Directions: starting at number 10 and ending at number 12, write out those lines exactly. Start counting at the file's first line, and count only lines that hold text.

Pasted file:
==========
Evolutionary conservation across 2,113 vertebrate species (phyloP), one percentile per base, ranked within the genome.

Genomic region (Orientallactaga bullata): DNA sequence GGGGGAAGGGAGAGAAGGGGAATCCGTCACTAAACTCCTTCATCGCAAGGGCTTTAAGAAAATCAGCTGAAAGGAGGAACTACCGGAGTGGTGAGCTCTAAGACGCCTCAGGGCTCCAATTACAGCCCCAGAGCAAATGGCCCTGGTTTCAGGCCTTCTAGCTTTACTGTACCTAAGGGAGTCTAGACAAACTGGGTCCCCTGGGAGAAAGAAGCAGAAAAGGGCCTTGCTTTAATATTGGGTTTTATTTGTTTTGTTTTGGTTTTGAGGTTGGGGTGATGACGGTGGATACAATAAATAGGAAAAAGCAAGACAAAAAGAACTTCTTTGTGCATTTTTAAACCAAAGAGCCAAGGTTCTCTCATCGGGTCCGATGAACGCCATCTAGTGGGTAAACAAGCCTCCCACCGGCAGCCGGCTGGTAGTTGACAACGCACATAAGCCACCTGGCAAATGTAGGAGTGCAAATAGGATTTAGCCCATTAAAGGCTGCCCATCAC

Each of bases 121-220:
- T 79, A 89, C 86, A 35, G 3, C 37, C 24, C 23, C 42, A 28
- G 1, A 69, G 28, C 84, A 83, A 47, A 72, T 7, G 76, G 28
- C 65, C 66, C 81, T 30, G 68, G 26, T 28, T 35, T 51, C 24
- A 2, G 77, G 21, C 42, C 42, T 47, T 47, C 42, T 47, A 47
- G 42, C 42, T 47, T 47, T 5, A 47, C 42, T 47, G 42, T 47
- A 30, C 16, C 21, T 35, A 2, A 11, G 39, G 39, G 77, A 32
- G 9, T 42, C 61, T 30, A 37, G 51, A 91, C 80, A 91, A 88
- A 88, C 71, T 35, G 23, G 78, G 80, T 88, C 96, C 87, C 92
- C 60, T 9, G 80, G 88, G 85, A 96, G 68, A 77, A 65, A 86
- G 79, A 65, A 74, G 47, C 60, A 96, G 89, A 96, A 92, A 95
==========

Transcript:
- G 9, T 42, C 61, T 30, A 37, G 51, A 91, C 80, A 91, A 88
- A 88, C 71, T 35, G 23, G 78, G 80, T 88, C 96, C 87, C 92
- C 60, T 9, G 80, G 88, G 85, A 96, G 68, A 77, A 65, A 86